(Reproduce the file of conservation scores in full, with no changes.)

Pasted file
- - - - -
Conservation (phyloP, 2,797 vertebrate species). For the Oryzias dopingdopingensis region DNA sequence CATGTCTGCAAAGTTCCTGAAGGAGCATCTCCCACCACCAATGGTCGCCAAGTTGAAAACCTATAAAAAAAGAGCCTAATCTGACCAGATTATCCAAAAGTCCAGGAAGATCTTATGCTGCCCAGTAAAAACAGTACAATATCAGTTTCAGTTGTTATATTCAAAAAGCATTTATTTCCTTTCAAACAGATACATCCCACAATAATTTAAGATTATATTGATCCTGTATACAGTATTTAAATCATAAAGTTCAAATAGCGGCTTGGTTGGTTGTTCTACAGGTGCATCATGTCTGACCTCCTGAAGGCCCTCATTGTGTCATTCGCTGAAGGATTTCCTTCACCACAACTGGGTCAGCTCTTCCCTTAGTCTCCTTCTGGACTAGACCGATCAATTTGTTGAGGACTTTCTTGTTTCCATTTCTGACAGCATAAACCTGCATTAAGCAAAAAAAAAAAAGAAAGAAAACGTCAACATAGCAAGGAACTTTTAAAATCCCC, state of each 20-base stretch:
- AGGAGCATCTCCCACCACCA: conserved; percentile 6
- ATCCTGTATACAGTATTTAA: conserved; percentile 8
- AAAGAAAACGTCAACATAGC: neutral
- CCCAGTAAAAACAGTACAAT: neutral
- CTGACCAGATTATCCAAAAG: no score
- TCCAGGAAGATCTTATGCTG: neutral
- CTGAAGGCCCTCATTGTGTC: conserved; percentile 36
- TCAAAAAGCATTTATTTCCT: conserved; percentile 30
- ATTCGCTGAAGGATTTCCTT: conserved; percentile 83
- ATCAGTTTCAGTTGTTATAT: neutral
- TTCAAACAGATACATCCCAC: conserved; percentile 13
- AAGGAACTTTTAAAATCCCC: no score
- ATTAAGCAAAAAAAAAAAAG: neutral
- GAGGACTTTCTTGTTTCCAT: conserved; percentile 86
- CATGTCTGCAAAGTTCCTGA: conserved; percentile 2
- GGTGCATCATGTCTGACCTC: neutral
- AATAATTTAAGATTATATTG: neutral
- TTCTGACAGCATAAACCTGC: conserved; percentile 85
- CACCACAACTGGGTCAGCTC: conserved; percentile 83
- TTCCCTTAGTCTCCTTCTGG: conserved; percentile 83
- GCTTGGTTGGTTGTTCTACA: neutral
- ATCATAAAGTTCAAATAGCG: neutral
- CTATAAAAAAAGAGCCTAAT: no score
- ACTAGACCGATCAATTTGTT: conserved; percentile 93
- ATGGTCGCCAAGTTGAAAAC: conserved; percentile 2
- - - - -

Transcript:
Conservation (phyloP, 2,797 vertebrate species). For the Oryzias dopingdopingensis region DNA sequence CATGTCTGCAAAGTTCCTGAAGGAGCATCTCCCACCACCAATGGTCGCCAAGTTGAAAACCTATAAAAAAAGAGCCTAATCTGACCAGATTATCCAAAAGTCCAGGAAGATCTTATGCTGCCCAGTAAAAACAGTACAATATCAGTTTCAGTTGTTATATTCAAAAAGCATTTATTTCCTTTCAAACAGATACATCCCACAATAATTTAAGATTATATTGATCCTGTATACAGTATTTAAATCATAAAGTTCAAATAGCGGCTTGGTTGGTTGTTCTACAGGTGCATCATGTCTGACCTCCTGAAGGCCCTCATTGTGTCATTCGCTGAAGGATTTCCTTCACCACAACTGGGTCAGCTCTTCCCTTAGTCTCCTTCTGGACTAGACCGATCAATTTGTTGAGGACTTTCTTGTTTCCATTTCTGACAGCATAAACCTGCATTAAGCAAAAAAAAAAAAGAAAGAAAACGTCAACATAGCAAGGAACTTTTAAAATCCCC, state of each 20-base stretch:
- AGGAGCATCTCCCACCACCA: conserved; percentile 6
- ATCCTGTATACAGTATTTAA: conserved; percentile 8
- AAAGAAAACGTCAACATAGC: neutral
- CCCAGTAAAAACAGTACAAT: neutral
- CTGACCAGATTATCCAAAAG: no score
- TCCAGGAAGATCTTATGCTG: neutral
- CTGAAGGCCCTCATTGTGTC: conserved; percentile 36
- TCAAAAAGCATTTATTTCCT: conserved; percentile 30
- ATTCGCTGAAGGATTTCCTT: conserved; percentile 83
- ATCAGTTTCAGTTGTTATAT: neutral
- TTCAAACAGATACATCCCAC: conserved; percentile 13
- AAGGAACTTTTAAAATCCCC: no score
- ATTAAGCAAAAAAAAAAAAG: neutral
- GAGGACTTTCTTGTTTCCAT: conserved; percentile 86
- CATGTCTGCAAAGTTCCTGA: conserved; percentile 2
- GGTGCATCATGTCTGACCTC: neutral
- AATAATTTAAGATTATATTG: neutral
- TTCTGACAGCATAAACCTGC: conserved; percentile 85
- CACCACAACTGGGTCAGCTC: conserved; percentile 83
- TTCCCTTAGTCTCCTTCTGG: conserved; percentile 83
- GCTTGGTTGGTTGTTCTACA: neutral
- ATCATAAAGTTCAAATAGCG: neutral
- CTATAAAAAAAGAGCCTAAT: no score
- ACTAGACCGATCAATTTGTT: conserved; percentile 93
- ATGGTCGCCAAGTTGAAAAC: conserved; percentile 2